The Brazilian House of Representatives, by a secret vote of 265 to 166 with 20 abstentions, decided to dismiss a charge of misconduct against Representative Jaqueline Roriz, who could have lost her seat in Congress if the motion had been approved.
Ms Roriz is the daughter of a politician who faced his own corruption case in 2007 and decided to resign his seat in the Senate rather than face forfeiture of office.
The case against Jaqueline Roriz was based on a videotape showing her and her husband receiving stacks of money from Durval Barbosa, an official in the Brasília (Distrito Federal – DF) administration.
According to Barbosa, who later turned state witness in a huge DF corruption case known as Pandora’s Box, the money he gave Jaqueline was a payoff for political support and it came from illegal overbilling of government contracts.
The videotape was made in 2006. Jaqueline Roriz was elected to the Chamber of Deputies in 2010. The videotape became public in March of this year.
The argument in favor of expelling her claimed the film of her receiving stacks of money stained the image of the Chamber of Deputies and as such was a breach of decorum.
The Roriz defense argument was the same as that used in similar cases by elected officials that has turned elective office in Brazil into a safe haven for politicians with legal problems. The argument is that one cannot be expelled from one political forum for activities outside that political forum.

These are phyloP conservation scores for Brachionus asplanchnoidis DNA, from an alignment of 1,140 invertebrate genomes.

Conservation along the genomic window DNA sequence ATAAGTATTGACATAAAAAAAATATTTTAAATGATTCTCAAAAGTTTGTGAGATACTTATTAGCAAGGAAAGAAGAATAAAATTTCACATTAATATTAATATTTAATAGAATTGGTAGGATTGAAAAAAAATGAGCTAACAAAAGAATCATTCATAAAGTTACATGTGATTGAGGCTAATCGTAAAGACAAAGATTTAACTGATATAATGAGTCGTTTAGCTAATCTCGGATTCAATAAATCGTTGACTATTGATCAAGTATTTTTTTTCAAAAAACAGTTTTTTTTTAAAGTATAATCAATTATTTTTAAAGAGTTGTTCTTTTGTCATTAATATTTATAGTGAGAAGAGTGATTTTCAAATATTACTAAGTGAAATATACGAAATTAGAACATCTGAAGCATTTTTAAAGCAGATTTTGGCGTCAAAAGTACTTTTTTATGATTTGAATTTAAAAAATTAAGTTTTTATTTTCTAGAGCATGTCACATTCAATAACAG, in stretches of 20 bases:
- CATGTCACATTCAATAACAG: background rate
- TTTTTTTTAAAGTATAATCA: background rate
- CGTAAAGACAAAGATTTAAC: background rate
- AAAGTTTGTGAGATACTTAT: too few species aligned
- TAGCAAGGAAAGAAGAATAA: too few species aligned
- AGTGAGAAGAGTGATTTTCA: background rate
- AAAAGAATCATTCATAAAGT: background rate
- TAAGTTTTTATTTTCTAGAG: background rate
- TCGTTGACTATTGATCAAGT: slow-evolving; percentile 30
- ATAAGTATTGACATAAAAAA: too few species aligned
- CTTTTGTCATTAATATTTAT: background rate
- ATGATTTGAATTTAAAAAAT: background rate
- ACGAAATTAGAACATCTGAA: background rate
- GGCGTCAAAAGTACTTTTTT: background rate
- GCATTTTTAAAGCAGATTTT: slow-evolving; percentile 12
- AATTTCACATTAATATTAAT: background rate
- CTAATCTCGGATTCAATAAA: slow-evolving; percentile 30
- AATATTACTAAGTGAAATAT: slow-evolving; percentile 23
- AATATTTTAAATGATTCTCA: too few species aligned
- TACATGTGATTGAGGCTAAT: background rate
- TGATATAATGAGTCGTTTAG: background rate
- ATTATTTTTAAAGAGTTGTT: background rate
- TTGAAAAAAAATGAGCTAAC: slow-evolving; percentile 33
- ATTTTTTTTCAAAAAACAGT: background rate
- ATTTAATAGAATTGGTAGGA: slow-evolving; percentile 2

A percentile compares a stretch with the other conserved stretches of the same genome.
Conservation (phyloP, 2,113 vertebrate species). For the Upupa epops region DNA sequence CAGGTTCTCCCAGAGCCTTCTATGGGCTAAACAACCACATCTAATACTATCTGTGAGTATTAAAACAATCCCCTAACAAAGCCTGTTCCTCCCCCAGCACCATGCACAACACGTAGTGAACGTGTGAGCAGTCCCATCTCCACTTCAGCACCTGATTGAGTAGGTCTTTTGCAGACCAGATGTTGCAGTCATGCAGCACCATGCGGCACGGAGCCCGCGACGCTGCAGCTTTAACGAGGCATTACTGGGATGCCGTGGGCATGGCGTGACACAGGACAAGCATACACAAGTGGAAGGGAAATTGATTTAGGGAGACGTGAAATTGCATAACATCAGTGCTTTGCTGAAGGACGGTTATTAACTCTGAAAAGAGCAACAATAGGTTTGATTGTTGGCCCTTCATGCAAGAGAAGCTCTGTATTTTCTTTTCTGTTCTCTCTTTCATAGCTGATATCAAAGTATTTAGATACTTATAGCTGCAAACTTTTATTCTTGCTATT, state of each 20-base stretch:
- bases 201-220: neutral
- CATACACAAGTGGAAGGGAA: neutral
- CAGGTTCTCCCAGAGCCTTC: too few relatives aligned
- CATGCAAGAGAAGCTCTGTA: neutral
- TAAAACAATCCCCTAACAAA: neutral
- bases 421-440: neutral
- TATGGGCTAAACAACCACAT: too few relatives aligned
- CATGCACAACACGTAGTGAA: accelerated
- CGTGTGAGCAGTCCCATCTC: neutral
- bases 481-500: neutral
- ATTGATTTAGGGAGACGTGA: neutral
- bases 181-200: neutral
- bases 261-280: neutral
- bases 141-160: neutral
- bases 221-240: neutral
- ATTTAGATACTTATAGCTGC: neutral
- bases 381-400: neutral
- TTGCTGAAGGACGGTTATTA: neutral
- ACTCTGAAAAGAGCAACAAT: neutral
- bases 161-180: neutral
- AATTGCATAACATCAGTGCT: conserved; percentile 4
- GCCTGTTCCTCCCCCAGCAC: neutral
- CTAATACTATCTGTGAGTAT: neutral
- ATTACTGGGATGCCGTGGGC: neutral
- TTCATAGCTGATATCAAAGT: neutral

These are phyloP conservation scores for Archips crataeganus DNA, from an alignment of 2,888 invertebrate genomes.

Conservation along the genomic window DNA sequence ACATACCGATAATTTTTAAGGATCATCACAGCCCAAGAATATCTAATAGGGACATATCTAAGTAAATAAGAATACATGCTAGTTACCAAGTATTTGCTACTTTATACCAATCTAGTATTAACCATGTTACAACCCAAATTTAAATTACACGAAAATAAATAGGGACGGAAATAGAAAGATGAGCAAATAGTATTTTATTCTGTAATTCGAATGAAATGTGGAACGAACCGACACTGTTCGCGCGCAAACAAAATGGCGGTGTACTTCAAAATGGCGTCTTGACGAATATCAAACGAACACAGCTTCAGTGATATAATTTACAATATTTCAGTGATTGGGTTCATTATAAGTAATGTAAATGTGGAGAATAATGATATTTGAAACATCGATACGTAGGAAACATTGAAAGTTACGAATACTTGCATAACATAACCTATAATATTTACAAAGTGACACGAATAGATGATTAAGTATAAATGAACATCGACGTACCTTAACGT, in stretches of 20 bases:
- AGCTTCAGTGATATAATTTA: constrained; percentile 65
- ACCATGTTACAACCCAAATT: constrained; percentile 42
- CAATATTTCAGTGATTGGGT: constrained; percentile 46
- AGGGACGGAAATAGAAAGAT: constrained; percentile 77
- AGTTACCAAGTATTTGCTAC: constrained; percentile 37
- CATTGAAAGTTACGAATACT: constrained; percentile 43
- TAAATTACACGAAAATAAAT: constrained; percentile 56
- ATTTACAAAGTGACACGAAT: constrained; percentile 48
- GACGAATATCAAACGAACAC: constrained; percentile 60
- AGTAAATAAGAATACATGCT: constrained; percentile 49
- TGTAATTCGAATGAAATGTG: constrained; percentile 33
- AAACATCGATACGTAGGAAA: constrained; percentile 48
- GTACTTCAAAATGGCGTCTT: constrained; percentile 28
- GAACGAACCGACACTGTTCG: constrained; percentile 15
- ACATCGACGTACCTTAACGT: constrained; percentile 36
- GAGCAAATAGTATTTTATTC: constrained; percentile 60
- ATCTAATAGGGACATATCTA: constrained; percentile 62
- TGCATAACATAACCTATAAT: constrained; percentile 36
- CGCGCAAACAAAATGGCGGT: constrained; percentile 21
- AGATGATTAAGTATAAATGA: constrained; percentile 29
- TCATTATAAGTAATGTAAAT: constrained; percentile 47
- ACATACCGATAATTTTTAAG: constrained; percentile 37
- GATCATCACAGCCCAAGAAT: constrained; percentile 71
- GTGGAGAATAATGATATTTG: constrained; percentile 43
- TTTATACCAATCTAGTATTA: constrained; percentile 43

For example, the case of the vice mayor of Campinas recently reported. The vice mayor took office when the mayor was expelled for corruption. The City Council quickly found that the vice mayor had been involved in the same illegal activities as the mayor and moved to expel him as well.
But he presented the following defense: he could not be removed as mayor by a council that only had jurisdiction to remove a mayor because what he did he did before he became mayor. The case went to court and the judge accepted the argument.
Ms Roriz said she could not be deprived of her seat in the Chamber of Deputies in a suit questioning her decorum as a deputy because the activities in question took place before she became a deputy. Her peers in the legislature, many of them with similar problems, in a secret vote, decided to keep her (and themselves) safe.
There’s more. The nation’s chief prosecutor (procurador-geral da República), Roberto Gurgel, filed a suit at the Supreme Court last week charging Jaqueline Roriz with peculation. As the Chamber of Deputies has just voted for her to remain a member, she can only be tried for criminal activity at the Supreme Court, a privilege all elected officials in Brazil share.
Now, in order for any member of a legislative assembly to be tried at the Supreme Court prior authorization must be obtained from the assembly.
In other words, the same people who just voted not to consider what happened in the videotape sufficient wrongdoing for the extinction of Jaqueline Roriz’s civil rights will vote on whether or not to let her go on trial for what happened in the videotape.